A.F.X. Baron

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Anthony Francis Xavier Baron (4 October 1913 – 1974) was a British far-right political figure in the 1940s and 1950s who founded and headed the English branch of the Nationalist Information Bureau (NATINFORM). Baron has been described as "a stocky man..., with the features of a professional boxer."[1] He operated from a base in Framlingham, Suffolk.[2]

Baron was a supporter of Arnold Leese and attempted, with other Leese supporters in 1948, to establish a new group called the National Workers Party, with Baron as nominal leader. The group however floundered, due largely to the internal struggles between Baron and another leading member Tony Gittens.[3]

Baron subsequently became close to Peter Huxley-Blythe and the two established NATINFORM in the early 1950s.[4] The pair soon quarrelled, with Huxley-Blythe attacking Baron as a Nazi, and both Baron and his closest ally, Karl Smets (head of a German branch of NATINFORM) were expelled from the group.[5] However they established their own version of NATINFORM and it soon became the more important of the two claimant to the name.[6] During the 1950s Baron co-operated closely with South African far-right leader Oswald Pirow after Pirow ended his earlier relationship with Oswald Mosley.[7] In the 1960s and 70s Baron ran the East Anglian Forum in Ipswich. He used to issue monthly bulletins about various issues. Some were about stopping abortions or not joining the Common Market, others were about supporting South Africa and the apartheid government. Mostly he seemed to concentrate on supporting the Smith government in Rhodesia. He also supported Dr David Brown who ran for parliament for the National Democratic Party in Ipswich. He used to hold quite large public meetings and was a supporter of Enoch Powell.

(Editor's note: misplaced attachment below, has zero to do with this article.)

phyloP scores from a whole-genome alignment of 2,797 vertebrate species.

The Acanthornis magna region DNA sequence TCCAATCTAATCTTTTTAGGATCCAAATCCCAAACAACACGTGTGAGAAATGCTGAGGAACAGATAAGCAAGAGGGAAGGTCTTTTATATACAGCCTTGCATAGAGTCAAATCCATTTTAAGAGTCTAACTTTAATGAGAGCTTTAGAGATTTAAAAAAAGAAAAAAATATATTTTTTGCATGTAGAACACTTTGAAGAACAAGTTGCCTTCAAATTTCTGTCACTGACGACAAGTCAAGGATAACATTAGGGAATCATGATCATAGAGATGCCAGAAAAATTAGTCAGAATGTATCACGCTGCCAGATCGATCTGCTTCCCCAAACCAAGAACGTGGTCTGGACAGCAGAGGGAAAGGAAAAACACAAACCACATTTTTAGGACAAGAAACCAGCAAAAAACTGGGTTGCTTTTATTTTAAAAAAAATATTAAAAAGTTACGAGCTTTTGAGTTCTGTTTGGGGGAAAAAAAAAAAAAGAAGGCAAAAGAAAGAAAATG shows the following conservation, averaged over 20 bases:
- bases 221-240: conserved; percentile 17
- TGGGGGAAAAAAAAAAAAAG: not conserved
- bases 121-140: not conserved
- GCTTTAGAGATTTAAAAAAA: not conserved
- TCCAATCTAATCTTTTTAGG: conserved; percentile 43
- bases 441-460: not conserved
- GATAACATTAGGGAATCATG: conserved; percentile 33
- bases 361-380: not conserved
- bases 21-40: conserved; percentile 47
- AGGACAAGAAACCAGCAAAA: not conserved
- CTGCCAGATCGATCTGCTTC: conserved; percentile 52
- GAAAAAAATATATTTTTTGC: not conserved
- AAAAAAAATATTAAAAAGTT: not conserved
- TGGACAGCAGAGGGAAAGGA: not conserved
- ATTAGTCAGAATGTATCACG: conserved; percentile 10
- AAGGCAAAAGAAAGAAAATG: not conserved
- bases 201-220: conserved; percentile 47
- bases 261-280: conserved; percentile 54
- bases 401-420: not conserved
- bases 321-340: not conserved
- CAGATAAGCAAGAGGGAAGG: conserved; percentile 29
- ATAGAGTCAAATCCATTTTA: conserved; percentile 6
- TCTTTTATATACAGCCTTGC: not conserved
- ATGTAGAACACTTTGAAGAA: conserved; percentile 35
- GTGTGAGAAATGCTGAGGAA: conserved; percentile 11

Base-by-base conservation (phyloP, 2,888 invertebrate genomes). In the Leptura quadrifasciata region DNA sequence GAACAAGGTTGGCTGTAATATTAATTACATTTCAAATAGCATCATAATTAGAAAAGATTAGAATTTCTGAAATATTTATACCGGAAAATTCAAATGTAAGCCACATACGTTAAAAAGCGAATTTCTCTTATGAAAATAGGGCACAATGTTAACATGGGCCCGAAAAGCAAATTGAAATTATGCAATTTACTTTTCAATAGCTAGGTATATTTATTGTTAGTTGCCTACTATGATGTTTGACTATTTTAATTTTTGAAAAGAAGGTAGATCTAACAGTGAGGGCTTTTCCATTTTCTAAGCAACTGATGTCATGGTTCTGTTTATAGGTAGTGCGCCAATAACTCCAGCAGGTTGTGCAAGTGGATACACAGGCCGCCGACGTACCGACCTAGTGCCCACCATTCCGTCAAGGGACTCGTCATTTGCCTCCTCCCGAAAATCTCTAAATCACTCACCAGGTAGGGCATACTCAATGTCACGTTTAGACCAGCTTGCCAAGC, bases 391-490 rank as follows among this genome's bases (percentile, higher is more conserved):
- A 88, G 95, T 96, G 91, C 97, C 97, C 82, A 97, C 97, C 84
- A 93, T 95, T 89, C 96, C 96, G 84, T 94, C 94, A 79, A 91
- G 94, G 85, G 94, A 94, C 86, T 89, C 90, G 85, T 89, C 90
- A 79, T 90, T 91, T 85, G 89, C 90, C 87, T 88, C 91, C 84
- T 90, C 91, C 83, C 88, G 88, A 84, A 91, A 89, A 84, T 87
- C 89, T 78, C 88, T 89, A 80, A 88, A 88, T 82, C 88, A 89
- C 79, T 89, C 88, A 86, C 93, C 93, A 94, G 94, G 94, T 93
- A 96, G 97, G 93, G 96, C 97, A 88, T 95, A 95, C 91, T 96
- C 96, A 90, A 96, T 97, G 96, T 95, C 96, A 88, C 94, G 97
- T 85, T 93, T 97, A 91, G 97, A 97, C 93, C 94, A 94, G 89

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References[edit]

  1. ^ Tauber, p. 244
  2. ^ Coogan (1999), p. 416
  3. ^ Peter Barberis, John McHugh, Mike Tyldesley, Encyclopedia of British and Irish Political Organizations: Parties, Groups and Movements of the 20th Century, Continuum, 2000, pp. 190-191
  4. ^ Peter Huxley-Blythe obituary
  5. ^ Coogan (1999), p. 413
  6. ^ Coogan (1999), p. 411
  7. ^ Macklin, p. 85